Manage Morning Mayhem

Start the day friendly, not frantic.
By Ann Matturro Gault



Manage Morning Mayhem

Your clock radio goes off at 6:30 and like a runner out of the starting block, you begin the morning rush. You shower, dress, wake the kids, get them breakfast, fix school lunches, attempt a cup of coffee, find missing homework, pack backpacks, brush a couple bedheads, double-knot your 1st grader's sneakers and dash out the door. It's downright alarming how much gets accomplished before the school bell rings. If getting to 8 a.m. feels like an entire day's work, some simple a.m. strategies may be all that's necessary to put the "good" back in to your morning.

Anticipate Tomorrow Today 
Donna Goldberg, author of The Organized Student, says our success in the morning starts the night before. "No matter how much money you have, you can't buy more time. But with a little planning, you can save it." Another key to efficiency, according to family management expert and best-selling author Kathy Peel, is the ability to live in two tenses. "Successful moms are able to function in the present — dealing with demands of the here and now — while also anticipating the needs of the future," Peel explains.

Lunch: While cooking dinner (or cleaning it up), for example, get a jump on the next day's lunches. Have the kids clean out their lunch boxes and add water bottles, napkins, whole fruits like apples or oranges and other no-spoil food (boxed raisins, crackers, baggies filled with pretzels or nuts). "Whatever you can cross off your list tonight gains you precious minutes in the morning," says Goldberg. "Remember, most leftovers put between two pieces of bread make a delicious midday meal. Or, skip the bread and roll deli ham or turkey between cheese slices — you can't get much quicker and easier than that!"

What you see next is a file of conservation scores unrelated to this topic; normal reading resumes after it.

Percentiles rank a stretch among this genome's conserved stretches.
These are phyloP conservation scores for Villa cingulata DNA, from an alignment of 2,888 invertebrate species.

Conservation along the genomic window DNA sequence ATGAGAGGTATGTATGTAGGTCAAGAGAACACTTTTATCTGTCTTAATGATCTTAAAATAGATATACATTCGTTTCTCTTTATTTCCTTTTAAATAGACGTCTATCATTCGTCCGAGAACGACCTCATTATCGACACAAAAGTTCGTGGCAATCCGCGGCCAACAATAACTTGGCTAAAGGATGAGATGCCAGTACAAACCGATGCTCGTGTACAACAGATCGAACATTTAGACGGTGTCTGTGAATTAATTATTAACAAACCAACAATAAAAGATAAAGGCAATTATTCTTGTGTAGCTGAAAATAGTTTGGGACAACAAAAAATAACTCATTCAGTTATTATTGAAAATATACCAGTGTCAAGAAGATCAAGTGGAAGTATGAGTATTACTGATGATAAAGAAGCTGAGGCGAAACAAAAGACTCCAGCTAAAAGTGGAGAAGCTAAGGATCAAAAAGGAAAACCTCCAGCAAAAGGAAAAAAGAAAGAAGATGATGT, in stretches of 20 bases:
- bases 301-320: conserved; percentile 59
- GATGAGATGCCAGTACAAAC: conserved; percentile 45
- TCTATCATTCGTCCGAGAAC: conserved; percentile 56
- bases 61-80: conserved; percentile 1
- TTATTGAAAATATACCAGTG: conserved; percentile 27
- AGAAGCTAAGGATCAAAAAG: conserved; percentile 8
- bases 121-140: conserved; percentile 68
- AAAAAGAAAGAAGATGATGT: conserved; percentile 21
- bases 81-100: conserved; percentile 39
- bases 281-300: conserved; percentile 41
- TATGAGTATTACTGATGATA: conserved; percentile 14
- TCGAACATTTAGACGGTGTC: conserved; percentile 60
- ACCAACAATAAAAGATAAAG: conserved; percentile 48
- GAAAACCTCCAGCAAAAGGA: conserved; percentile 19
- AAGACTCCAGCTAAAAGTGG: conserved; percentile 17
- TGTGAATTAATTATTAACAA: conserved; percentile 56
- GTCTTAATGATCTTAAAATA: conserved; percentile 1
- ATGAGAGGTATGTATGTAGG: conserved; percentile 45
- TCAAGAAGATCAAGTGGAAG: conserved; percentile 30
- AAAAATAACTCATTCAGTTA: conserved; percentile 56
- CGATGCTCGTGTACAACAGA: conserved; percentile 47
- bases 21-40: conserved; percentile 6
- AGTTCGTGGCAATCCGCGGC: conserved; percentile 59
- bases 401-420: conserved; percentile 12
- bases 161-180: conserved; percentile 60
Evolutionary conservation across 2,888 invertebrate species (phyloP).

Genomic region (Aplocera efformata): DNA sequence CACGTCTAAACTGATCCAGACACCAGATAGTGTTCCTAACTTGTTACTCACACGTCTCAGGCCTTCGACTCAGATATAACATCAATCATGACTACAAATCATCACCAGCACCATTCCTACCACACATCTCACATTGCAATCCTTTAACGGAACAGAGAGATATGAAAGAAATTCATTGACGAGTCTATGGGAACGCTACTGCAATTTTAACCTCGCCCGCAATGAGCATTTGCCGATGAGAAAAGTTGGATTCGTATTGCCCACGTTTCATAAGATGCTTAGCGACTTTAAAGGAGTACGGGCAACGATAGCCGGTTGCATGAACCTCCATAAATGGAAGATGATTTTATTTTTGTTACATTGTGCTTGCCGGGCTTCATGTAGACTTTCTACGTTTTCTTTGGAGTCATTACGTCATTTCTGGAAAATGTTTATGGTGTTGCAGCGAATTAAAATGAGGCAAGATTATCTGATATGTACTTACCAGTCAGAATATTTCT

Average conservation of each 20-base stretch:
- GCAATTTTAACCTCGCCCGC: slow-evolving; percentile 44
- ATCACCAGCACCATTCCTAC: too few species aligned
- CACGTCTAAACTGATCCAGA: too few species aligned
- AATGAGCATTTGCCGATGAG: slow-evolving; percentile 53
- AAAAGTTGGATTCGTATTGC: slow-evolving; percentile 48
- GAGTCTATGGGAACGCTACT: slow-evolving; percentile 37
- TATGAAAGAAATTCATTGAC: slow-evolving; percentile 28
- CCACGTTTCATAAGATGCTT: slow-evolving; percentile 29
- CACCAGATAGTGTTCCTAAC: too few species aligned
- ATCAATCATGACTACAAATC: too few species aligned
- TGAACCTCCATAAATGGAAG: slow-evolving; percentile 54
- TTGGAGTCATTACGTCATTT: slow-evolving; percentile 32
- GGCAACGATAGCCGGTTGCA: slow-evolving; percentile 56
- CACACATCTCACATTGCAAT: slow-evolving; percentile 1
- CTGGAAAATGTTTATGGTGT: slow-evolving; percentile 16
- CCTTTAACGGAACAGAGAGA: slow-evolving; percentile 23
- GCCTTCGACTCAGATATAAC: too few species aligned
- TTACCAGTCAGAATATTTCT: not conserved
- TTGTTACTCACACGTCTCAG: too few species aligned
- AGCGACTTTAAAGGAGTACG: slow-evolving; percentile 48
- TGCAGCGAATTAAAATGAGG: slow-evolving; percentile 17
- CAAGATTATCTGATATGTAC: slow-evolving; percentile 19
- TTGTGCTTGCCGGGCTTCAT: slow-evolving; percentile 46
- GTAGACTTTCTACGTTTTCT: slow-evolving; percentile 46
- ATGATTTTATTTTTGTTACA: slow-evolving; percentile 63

Clothes: Other nighttime tasks should include readying backpacks (and your coffee pot) and selecting the next day's attire. Richmond, Virginia-based psychologist and mom of three Debbie Glasser, Ph.D., says it's easy to make wardrobe selection fun. "Show your kids how to lay clothing on the floor to look like them — shirt on top, pants on the bottom, accessories to match and socks underneath."

Peel recommends designating an area in the closet for school clothes. "Tie a ribbon to the rod and push to one side of the closet. Explain to your child that everything to the right of the ribbon works for school. Slow dressers are often confused about what to wear." Stacy DeBroff, mother of two and founder of, takes the guesswork out of the equation completely. "When doing laundry, I fold coordinating outfits together before I put them away in dresser drawers."

Calendar: For children ages 7 and up, checking the family calendar should become a nightly ritual. A large, centrally located calendar is vital. Some families code entries by assigning each family member a color. "That way it's easy for kids to distinguish their schedules from everyone else's and it gives them a sense that we're all in this together!" says Peel, who is also the mother of three.

Goldberg believes that consulting the calendar promotes self-reliance. "When Jessica sees ‘ballet' on the calendar for Thursday, she'll know to put her leotard and dance shoes in her backpack Wednesday night," the former school librarian explains. It's a skill that truly contributes to lifelong success.

Rise to the Occasion
What's the best way to get sleepyheads out of bed? Children under 7 can't developmentally understand the concept of time — how to manage it comes even later — but even 1st graders can respond to a bell, buzzer, or favorite song. Encouraging a child to wake up on his own, without a gentle nudge from mom, can be a time-saver. But Glasser doesn't recommend alarm clocks for all children. "Some kids feel stressed by a buzzer or bell," she warns. "Others will be eager to take on the responsibility, but talk to them about it first."